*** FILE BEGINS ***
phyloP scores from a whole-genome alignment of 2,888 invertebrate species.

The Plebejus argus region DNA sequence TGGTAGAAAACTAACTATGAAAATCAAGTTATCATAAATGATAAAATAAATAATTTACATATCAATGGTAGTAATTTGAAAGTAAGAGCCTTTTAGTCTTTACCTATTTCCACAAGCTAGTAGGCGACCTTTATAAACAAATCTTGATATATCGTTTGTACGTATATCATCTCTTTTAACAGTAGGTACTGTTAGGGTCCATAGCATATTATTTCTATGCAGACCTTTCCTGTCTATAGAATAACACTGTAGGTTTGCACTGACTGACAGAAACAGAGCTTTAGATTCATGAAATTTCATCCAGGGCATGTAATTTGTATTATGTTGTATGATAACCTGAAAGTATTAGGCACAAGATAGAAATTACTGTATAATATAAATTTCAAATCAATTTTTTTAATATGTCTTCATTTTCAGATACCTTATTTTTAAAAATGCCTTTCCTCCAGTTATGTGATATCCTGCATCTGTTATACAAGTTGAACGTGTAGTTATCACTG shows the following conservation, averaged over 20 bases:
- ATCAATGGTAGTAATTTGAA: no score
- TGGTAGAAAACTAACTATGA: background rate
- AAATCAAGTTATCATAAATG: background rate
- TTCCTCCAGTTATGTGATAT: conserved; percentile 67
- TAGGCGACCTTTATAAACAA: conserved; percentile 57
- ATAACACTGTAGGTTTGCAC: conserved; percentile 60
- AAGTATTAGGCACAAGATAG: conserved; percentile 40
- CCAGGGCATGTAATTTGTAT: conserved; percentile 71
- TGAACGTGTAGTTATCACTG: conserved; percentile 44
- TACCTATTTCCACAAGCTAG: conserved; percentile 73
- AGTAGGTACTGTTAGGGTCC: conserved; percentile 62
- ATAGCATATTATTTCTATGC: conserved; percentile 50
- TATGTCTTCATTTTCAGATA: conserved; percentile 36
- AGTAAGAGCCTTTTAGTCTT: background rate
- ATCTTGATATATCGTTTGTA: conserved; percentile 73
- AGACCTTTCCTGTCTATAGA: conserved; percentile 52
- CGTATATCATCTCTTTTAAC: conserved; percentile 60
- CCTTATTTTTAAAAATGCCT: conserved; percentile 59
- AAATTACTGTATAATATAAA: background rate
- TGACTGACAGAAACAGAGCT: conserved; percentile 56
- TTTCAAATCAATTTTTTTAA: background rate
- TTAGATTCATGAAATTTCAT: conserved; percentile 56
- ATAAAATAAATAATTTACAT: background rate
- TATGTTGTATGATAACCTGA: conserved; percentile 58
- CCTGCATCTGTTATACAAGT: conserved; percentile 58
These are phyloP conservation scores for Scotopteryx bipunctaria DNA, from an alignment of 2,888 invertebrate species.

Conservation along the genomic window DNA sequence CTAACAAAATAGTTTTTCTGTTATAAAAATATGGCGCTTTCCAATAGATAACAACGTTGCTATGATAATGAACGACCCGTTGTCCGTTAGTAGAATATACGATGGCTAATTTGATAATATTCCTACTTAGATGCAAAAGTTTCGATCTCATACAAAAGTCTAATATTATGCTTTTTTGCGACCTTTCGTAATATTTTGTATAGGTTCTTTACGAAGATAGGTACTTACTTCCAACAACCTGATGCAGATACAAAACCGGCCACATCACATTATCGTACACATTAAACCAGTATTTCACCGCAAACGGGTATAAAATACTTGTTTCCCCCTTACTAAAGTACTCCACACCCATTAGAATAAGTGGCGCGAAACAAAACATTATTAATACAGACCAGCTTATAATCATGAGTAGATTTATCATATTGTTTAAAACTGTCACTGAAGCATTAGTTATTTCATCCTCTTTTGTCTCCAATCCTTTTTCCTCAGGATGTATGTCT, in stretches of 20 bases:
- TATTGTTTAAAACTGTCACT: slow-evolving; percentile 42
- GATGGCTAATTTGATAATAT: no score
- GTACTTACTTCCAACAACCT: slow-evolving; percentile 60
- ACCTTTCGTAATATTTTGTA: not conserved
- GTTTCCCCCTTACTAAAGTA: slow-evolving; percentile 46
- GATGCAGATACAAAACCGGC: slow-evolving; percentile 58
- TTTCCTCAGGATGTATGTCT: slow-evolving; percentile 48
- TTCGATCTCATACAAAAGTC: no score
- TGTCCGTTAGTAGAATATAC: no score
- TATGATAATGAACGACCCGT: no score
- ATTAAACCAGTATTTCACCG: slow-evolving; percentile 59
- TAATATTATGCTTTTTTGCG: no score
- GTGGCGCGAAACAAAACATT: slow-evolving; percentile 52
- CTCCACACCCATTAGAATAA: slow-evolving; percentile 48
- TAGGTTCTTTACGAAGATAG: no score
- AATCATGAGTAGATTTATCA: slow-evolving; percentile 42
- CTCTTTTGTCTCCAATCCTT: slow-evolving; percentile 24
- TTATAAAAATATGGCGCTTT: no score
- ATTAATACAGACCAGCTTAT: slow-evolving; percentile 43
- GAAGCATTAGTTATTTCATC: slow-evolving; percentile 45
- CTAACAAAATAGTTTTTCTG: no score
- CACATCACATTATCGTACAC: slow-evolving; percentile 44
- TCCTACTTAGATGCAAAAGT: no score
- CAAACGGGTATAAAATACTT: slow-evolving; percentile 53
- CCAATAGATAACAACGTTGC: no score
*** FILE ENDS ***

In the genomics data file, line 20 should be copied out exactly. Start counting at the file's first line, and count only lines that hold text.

- CCTTATTTTTAAAAATGCCT: conserved; percentile 59